At Solectron Corp., a provider of electronics manufacturing services, involving supply chain partners is an important part of measuring and improving performance, with a strong focus on lean.
"We're working with our suppliers to drive lean supply chain practices," states James Molzon, vice president customer fulfillment and logistics with Solectron. "We still forecast, but we're moving to a pull system that allows suppliers the flexibility to respond to changes in overall demand. If we need to ship a certain number of units per week, we order ahead or forecast our need for the next 13 weeks. If there's a spike or a lull in demand, we work continuously with suppliers to provide immediate visibility to requirements rather than operating only on the long-term forecast," he explains.
"Our goal is to drive lean through the supply chain processes, on the factory floor and through our supply base. We want much more visibility between our factory and our supplier's factory," adds Molzon. "We're focusing on actual demand and we're pulling from suppliers based on actual demand. While many suppliers are still on a discreet order basis, we're striving toward a supermarket replenishment perspective."
With lean principles in place, a factory has much faster response times, Molzon observes. "We can immediately change the production schedule and manage shorter production runs." So Solectron's supply chain team is helping suppliers implement lean principles on their factory floors. "When suppliers use lean practices, there's more level loading of their production facility and less buffer stock. Visibility to immediate demand means less need to buffer," he notes.
Visibility to what's important to internal and external customers determines what gets measured at Moen. Saunders' supply chain team separates measurements into five main categories: service, cost, productivity, quality, and environmental health and safety — with subcategories in each area. For example, cost data include separate measures of inventory.
Collected data are shared at several levels within Moen. Each month, Saunders' team presents a high-level scorecard to the executive team, covering events needing attention at that level. He also shares measures with operations people — items they need to see daily, like fill rate to customer, percentage of phone calls answered appropriately, or parts per million defect rate for different manufacturing operations.
"We're looking for exceptions," says Saunders. "Maybe inventory levels don't match our goals. When we see something out of line, we dig deeper for root causes."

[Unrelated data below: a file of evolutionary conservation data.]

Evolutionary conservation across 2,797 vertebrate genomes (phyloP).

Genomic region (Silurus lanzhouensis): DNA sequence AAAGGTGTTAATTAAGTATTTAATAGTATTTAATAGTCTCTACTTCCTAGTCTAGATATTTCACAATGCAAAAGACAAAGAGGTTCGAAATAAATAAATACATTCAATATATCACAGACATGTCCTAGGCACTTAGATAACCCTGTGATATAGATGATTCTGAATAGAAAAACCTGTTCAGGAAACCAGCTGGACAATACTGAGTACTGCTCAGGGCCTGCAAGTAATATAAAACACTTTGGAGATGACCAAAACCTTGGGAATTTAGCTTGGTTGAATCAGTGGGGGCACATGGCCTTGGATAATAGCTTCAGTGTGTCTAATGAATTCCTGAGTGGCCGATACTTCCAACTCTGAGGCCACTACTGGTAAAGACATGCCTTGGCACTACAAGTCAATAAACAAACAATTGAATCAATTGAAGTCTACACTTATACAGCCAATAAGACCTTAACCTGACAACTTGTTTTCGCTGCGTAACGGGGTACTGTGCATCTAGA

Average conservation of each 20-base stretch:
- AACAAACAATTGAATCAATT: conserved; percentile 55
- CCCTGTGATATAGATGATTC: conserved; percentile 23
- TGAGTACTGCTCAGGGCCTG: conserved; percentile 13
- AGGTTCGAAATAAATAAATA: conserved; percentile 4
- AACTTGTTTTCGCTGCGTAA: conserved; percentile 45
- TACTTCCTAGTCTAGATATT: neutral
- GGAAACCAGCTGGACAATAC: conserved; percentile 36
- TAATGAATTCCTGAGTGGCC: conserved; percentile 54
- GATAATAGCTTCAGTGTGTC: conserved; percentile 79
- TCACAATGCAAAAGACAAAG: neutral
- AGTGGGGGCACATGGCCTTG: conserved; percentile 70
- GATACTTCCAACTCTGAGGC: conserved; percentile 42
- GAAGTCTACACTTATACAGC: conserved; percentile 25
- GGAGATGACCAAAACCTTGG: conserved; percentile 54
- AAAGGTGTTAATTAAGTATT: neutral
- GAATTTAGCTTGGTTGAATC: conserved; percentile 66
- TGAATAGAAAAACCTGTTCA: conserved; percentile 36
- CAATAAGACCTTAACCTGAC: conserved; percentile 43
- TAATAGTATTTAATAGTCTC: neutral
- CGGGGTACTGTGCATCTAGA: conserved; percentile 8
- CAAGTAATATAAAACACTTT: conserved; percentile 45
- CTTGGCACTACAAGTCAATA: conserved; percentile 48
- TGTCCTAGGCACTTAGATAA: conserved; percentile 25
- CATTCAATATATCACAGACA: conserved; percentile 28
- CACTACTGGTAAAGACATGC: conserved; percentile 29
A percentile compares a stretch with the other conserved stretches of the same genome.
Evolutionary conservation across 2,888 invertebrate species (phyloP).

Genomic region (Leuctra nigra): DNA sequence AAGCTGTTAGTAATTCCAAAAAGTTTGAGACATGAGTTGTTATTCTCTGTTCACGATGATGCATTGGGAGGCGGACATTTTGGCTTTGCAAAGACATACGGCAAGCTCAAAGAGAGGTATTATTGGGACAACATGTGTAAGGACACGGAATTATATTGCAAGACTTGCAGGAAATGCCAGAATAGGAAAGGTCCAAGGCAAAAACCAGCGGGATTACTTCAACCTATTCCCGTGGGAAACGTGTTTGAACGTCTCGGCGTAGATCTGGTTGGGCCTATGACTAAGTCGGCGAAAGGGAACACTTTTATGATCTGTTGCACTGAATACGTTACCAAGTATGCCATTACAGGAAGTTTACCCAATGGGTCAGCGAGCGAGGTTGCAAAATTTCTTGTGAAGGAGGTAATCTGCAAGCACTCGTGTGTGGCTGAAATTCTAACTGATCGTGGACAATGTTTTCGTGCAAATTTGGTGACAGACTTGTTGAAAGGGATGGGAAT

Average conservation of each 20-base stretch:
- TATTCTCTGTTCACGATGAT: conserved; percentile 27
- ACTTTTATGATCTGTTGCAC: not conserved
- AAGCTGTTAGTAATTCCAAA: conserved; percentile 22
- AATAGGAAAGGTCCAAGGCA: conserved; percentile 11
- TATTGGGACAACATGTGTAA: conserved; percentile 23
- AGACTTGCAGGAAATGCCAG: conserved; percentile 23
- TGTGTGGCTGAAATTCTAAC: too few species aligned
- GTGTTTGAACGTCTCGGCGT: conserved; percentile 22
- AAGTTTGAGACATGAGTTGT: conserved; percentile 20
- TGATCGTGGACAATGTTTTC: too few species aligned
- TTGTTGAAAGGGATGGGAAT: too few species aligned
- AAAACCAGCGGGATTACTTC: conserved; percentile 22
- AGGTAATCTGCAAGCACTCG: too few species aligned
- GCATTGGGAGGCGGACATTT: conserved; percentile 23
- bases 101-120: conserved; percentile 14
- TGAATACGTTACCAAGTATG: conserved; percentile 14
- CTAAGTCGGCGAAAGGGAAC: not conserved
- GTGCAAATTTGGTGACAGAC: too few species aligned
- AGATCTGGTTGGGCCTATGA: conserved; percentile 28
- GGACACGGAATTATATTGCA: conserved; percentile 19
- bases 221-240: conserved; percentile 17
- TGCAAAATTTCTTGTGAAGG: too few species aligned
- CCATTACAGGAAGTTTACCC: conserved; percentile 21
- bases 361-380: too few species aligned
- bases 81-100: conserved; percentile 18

In addition to current measures, Moen's executive team looks at historical data — perhaps prior year and current year plans compared to actual performance. "Each measure has a level of significance. Where we are off target, we come up with an action plan. If we're off by a large number or the data show an unpleasant trend over time, the executive team wants an explanation and a plan of action," notes Saunders.
Looking at trends beyond the four walls is another way to gauge supply chain performance.
"In our industry, we're rated high in customer service and average in cost," notes Kurth. Since he is aware of how his company rates within the automotive industry, Kurth knows Hyundai could do better on the cost side. Hyundai belongs to an automotive and heavy equipment industry group — an independent company that collects performance and cost metrics from member companies.
"We receive results once a year, plus special benchmarking projects from time to time," notes Kurth. "We see each other's performance data by company. Cost data is a blind study where we only see our own data versus other coded entries."
Customer feedback is an important benchmarking tool within the high-tech industry as well, adds Solectron's Molzon. "We do subjective and quantitative customer satisfaction surveys, with more and more emphasis on quantitative assessments."
"How we manage returns is part of our overall cost," notes George Kurth, director, supply chain and logistics with automaker Hyundai Motor America. "We measure dealer return rate as a percent of sales, per dealer and in the aggregate."
Two years ago, Hyundai implemented its Smart Stock program. "We tell dealers how to set their inventory control system," Kurth explains. "We populate our dealer inventory system with part classifications and best-in-class system parameters. The system understands global demand and calculates orders.
"If dealers implement successfully - if they stock product according to our recommendations - we take back all excess inventory at one time, then readjust inventory once per quarter," Kurth adds.
It works, he points out, "because healthy dealers buy inventory that sells. Dealers won't be healthy with excess inventory on their shelves. And we can put their unused parts back into stock and resell to other dealers."